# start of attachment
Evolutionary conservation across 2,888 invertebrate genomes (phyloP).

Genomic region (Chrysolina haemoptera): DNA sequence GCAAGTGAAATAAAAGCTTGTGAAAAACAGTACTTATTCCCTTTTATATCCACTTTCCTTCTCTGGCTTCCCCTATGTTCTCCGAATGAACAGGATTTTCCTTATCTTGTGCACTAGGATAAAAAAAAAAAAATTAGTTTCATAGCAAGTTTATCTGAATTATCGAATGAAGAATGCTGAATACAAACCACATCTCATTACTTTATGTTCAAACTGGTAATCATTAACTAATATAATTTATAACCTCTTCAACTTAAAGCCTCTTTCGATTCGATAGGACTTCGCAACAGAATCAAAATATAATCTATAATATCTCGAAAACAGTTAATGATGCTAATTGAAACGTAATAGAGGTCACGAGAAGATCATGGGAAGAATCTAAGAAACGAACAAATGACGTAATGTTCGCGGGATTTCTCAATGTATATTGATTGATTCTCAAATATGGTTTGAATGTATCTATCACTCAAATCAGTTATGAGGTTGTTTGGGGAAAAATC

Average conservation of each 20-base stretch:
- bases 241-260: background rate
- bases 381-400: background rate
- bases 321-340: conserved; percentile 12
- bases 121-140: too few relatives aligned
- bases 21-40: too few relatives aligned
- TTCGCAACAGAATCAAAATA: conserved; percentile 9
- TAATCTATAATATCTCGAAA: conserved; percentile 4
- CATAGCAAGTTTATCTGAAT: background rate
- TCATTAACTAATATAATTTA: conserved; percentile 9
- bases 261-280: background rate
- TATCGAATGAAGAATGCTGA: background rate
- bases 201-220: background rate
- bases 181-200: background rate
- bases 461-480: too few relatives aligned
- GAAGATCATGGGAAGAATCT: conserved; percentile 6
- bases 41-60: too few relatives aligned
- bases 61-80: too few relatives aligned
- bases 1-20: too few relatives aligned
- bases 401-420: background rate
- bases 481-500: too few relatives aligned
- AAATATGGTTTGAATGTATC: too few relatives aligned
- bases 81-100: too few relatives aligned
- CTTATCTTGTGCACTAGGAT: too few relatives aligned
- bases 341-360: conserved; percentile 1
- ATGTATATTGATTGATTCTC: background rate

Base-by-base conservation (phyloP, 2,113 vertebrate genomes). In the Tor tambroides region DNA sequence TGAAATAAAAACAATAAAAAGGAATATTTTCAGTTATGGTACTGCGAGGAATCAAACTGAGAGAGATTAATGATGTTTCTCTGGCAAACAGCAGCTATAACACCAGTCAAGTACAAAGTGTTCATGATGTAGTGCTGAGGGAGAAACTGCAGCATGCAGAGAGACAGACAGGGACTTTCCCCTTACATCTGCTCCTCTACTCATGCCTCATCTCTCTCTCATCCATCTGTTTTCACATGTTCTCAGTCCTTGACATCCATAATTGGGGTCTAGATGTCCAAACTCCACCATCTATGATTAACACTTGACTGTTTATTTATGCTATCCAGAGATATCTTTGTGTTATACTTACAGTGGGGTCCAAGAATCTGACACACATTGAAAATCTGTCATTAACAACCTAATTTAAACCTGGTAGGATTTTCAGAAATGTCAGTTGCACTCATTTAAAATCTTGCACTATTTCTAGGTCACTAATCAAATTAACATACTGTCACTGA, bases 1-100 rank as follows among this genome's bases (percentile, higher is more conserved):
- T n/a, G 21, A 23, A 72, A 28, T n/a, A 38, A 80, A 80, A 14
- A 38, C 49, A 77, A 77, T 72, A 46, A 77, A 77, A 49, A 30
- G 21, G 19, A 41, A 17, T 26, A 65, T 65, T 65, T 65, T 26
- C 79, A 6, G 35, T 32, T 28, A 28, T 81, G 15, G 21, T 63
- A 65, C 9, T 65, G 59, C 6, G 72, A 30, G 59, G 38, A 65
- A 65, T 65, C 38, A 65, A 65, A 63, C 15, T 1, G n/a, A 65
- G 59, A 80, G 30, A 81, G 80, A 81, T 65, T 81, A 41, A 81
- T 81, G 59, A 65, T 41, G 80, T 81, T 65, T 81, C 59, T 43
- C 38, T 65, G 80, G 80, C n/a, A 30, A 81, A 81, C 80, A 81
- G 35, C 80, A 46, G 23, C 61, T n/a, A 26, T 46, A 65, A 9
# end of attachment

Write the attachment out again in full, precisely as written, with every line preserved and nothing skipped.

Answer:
Evolutionary conservation across 2,888 invertebrate genomes (phyloP).

Genomic region (Chrysolina haemoptera): DNA sequence GCAAGTGAAATAAAAGCTTGTGAAAAACAGTACTTATTCCCTTTTATATCCACTTTCCTTCTCTGGCTTCCCCTATGTTCTCCGAATGAACAGGATTTTCCTTATCTTGTGCACTAGGATAAAAAAAAAAAAATTAGTTTCATAGCAAGTTTATCTGAATTATCGAATGAAGAATGCTGAATACAAACCACATCTCATTACTTTATGTTCAAACTGGTAATCATTAACTAATATAATTTATAACCTCTTCAACTTAAAGCCTCTTTCGATTCGATAGGACTTCGCAACAGAATCAAAATATAATCTATAATATCTCGAAAACAGTTAATGATGCTAATTGAAACGTAATAGAGGTCACGAGAAGATCATGGGAAGAATCTAAGAAACGAACAAATGACGTAATGTTCGCGGGATTTCTCAATGTATATTGATTGATTCTCAAATATGGTTTGAATGTATCTATCACTCAAATCAGTTATGAGGTTGTTTGGGGAAAAATC

Average conservation of each 20-base stretch:
- bases 241-260: background rate
- bases 381-400: background rate
- bases 321-340: conserved; percentile 12
- bases 121-140: too few relatives aligned
- bases 21-40: too few relatives aligned
- TTCGCAACAGAATCAAAATA: conserved; percentile 9
- TAATCTATAATATCTCGAAA: conserved; percentile 4
- CATAGCAAGTTTATCTGAAT: background rate
- TCATTAACTAATATAATTTA: conserved; percentile 9
- bases 261-280: background rate
- TATCGAATGAAGAATGCTGA: background rate
- bases 201-220: background rate
- bases 181-200: background rate
- bases 461-480: too few relatives aligned
- GAAGATCATGGGAAGAATCT: conserved; percentile 6
- bases 41-60: too few relatives aligned
- bases 61-80: too few relatives aligned
- bases 1-20: too few relatives aligned
- bases 401-420: background rate
- bases 481-500: too few relatives aligned
- AAATATGGTTTGAATGTATC: too few relatives aligned
- bases 81-100: too few relatives aligned
- CTTATCTTGTGCACTAGGAT: too few relatives aligned
- bases 341-360: conserved; percentile 1
- ATGTATATTGATTGATTCTC: background rate

Base-by-base conservation (phyloP, 2,113 vertebrate genomes). In the Tor tambroides region DNA sequence TGAAATAAAAACAATAAAAAGGAATATTTTCAGTTATGGTACTGCGAGGAATCAAACTGAGAGAGATTAATGATGTTTCTCTGGCAAACAGCAGCTATAACACCAGTCAAGTACAAAGTGTTCATGATGTAGTGCTGAGGGAGAAACTGCAGCATGCAGAGAGACAGACAGGGACTTTCCCCTTACATCTGCTCCTCTACTCATGCCTCATCTCTCTCTCATCCATCTGTTTTCACATGTTCTCAGTCCTTGACATCCATAATTGGGGTCTAGATGTCCAAACTCCACCATCTATGATTAACACTTGACTGTTTATTTATGCTATCCAGAGATATCTTTGTGTTATACTTACAGTGGGGTCCAAGAATCTGACACACATTGAAAATCTGTCATTAACAACCTAATTTAAACCTGGTAGGATTTTCAGAAATGTCAGTTGCACTCATTTAAAATCTTGCACTATTTCTAGGTCACTAATCAAATTAACATACTGTCACTGA, bases 1-100 rank as follows among this genome's bases (percentile, higher is more conserved):
- T n/a, G 21, A 23, A 72, A 28, T n/a, A 38, A 80, A 80, A 14
- A 38, C 49, A 77, A 77, T 72, A 46, A 77, A 77, A 49, A 30
- G 21, G 19, A 41, A 17, T 26, A 65, T 65, T 65, T 65, T 26
- C 79, A 6, G 35, T 32, T 28, A 28, T 81, G 15, G 21, T 63
- A 65, C 9, T 65, G 59, C 6, G 72, A 30, G 59, G 38, A 65
- A 65, T 65, C 38, A 65, A 65, A 63, C 15, T 1, G n/a, A 65
- G 59, A 80, G 30, A 81, G 80, A 81, T 65, T 81, A 41, A 81
- T 81, G 59, A 65, T 41, G 80, T 81, T 65, T 81, C 59, T 43
- C 38, T 65, G 80, G 80, C n/a, A 30, A 81, A 81, C 80, A 81
- G 35, C 80, A 46, G 23, C 61, T n/a, A 26, T 46, A 65, A 9